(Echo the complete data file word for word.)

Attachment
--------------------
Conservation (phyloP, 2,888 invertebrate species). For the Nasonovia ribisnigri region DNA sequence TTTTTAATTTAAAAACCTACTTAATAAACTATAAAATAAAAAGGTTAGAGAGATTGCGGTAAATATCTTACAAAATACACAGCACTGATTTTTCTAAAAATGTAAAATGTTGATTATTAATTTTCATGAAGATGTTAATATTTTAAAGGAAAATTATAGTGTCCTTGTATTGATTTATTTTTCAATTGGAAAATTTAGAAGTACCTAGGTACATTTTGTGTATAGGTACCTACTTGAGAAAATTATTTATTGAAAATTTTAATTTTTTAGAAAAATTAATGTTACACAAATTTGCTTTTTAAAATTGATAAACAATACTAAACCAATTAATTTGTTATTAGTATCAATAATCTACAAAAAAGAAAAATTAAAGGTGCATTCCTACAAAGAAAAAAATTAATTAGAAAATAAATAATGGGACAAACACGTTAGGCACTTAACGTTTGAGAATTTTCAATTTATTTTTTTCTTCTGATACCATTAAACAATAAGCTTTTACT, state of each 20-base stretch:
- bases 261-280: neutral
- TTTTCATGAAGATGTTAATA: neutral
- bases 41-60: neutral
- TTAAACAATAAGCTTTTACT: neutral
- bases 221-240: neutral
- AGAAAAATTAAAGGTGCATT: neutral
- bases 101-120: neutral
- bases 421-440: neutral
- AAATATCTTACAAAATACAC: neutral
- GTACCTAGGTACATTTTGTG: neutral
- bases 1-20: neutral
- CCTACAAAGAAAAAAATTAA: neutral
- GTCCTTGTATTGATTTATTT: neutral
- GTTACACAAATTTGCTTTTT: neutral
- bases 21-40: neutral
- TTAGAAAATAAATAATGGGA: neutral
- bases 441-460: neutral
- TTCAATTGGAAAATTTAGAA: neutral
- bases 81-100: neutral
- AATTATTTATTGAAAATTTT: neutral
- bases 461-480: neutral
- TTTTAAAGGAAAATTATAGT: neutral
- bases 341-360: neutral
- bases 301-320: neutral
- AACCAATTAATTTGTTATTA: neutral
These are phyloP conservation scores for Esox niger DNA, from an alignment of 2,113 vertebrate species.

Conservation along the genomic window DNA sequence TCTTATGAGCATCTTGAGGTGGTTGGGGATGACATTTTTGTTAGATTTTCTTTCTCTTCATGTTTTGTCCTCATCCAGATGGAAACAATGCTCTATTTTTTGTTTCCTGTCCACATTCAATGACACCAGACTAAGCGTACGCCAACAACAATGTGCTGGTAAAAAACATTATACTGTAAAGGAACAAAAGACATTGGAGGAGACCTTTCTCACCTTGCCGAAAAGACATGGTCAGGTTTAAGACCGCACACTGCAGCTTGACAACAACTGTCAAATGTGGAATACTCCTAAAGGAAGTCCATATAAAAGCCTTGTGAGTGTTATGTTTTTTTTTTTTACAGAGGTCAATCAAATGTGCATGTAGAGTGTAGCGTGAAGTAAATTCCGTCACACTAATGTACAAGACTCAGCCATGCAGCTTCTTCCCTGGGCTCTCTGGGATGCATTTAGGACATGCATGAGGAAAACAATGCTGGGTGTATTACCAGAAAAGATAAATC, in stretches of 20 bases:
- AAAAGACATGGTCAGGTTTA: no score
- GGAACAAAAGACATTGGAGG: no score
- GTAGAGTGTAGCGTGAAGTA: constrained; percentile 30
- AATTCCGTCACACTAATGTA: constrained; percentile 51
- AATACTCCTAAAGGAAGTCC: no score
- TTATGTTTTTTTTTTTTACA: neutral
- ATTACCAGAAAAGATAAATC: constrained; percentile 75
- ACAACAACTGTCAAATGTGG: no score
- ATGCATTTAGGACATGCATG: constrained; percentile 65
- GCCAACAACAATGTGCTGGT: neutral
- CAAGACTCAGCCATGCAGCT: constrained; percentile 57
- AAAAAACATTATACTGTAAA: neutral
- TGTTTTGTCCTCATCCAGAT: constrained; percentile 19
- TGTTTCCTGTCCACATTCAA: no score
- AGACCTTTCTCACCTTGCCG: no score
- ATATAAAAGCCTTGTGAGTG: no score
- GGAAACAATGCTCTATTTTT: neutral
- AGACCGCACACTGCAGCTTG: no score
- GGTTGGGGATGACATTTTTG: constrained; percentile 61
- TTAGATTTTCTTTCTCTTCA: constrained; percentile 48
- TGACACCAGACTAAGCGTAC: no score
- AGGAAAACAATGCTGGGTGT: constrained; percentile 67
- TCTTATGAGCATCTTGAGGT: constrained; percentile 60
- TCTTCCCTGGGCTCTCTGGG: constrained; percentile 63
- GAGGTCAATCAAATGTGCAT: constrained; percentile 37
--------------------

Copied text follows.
Conservation (phyloP, 2,888 invertebrate species). For the Nasonovia ribisnigri region DNA sequence TTTTTAATTTAAAAACCTACTTAATAAACTATAAAATAAAAAGGTTAGAGAGATTGCGGTAAATATCTTACAAAATACACAGCACTGATTTTTCTAAAAATGTAAAATGTTGATTATTAATTTTCATGAAGATGTTAATATTTTAAAGGAAAATTATAGTGTCCTTGTATTGATTTATTTTTCAATTGGAAAATTTAGAAGTACCTAGGTACATTTTGTGTATAGGTACCTACTTGAGAAAATTATTTATTGAAAATTTTAATTTTTTAGAAAAATTAATGTTACACAAATTTGCTTTTTAAAATTGATAAACAATACTAAACCAATTAATTTGTTATTAGTATCAATAATCTACAAAAAAGAAAAATTAAAGGTGCATTCCTACAAAGAAAAAAATTAATTAGAAAATAAATAATGGGACAAACACGTTAGGCACTTAACGTTTGAGAATTTTCAATTTATTTTTTTCTTCTGATACCATTAAACAATAAGCTTTTACT, state of each 20-base stretch:
- bases 261-280: neutral
- TTTTCATGAAGATGTTAATA: neutral
- bases 41-60: neutral
- TTAAACAATAAGCTTTTACT: neutral
- bases 221-240: neutral
- AGAAAAATTAAAGGTGCATT: neutral
- bases 101-120: neutral
- bases 421-440: neutral
- AAATATCTTACAAAATACAC: neutral
- GTACCTAGGTACATTTTGTG: neutral
- bases 1-20: neutral
- CCTACAAAGAAAAAAATTAA: neutral
- GTCCTTGTATTGATTTATTT: neutral
- GTTACACAAATTTGCTTTTT: neutral
- bases 21-40: neutral
- TTAGAAAATAAATAATGGGA: neutral
- bases 441-460: neutral
- TTCAATTGGAAAATTTAGAA: neutral
- bases 81-100: neutral
- AATTATTTATTGAAAATTTT: neutral
- bases 461-480: neutral
- TTTTAAAGGAAAATTATAGT: neutral
- bases 341-360: neutral
- bases 301-320: neutral
- AACCAATTAATTTGTTATTA: neutral
These are phyloP conservation scores for Esox niger DNA, from an alignment of 2,113 vertebrate species.

Conservation along the genomic window DNA sequence TCTTATGAGCATCTTGAGGTGGTTGGGGATGACATTTTTGTTAGATTTTCTTTCTCTTCATGTTTTGTCCTCATCCAGATGGAAACAATGCTCTATTTTTTGTTTCCTGTCCACATTCAATGACACCAGACTAAGCGTACGCCAACAACAATGTGCTGGTAAAAAACATTATACTGTAAAGGAACAAAAGACATTGGAGGAGACCTTTCTCACCTTGCCGAAAAGACATGGTCAGGTTTAAGACCGCACACTGCAGCTTGACAACAACTGTCAAATGTGGAATACTCCTAAAGGAAGTCCATATAAAAGCCTTGTGAGTGTTATGTTTTTTTTTTTTACAGAGGTCAATCAAATGTGCATGTAGAGTGTAGCGTGAAGTAAATTCCGTCACACTAATGTACAAGACTCAGCCATGCAGCTTCTTCCCTGGGCTCTCTGGGATGCATTTAGGACATGCATGAGGAAAACAATGCTGGGTGTATTACCAGAAAAGATAAATC, in stretches of 20 bases:
- AAAAGACATGGTCAGGTTTA: no score
- GGAACAAAAGACATTGGAGG: no score
- GTAGAGTGTAGCGTGAAGTA: constrained; percentile 30
- AATTCCGTCACACTAATGTA: constrained; percentile 51
- AATACTCCTAAAGGAAGTCC: no score
- TTATGTTTTTTTTTTTTACA: neutral
- ATTACCAGAAAAGATAAATC: constrained; percentile 75
- ACAACAACTGTCAAATGTGG: no score
- ATGCATTTAGGACATGCATG: constrained; percentile 65
- GCCAACAACAATGTGCTGGT: neutral
- CAAGACTCAGCCATGCAGCT: constrained; percentile 57
- AAAAAACATTATACTGTAAA: neutral
- TGTTTTGTCCTCATCCAGAT: constrained; percentile 19
- TGTTTCCTGTCCACATTCAA: no score
- AGACCTTTCTCACCTTGCCG: no score
- ATATAAAAGCCTTGTGAGTG: no score
- GGAAACAATGCTCTATTTTT: neutral
- AGACCGCACACTGCAGCTTG: no score
- GGTTGGGGATGACATTTTTG: constrained; percentile 61
- TTAGATTTTCTTTCTCTTCA: constrained; percentile 48
- TGACACCAGACTAAGCGTAC: no score
- AGGAAAACAATGCTGGGTGT: constrained; percentile 67
- TCTTATGAGCATCTTGAGGT: constrained; percentile 60
- TCTTCCCTGGGCTCTCTGGG: constrained; percentile 63
- GAGGTCAATCAAATGTGCAT: constrained; percentile 37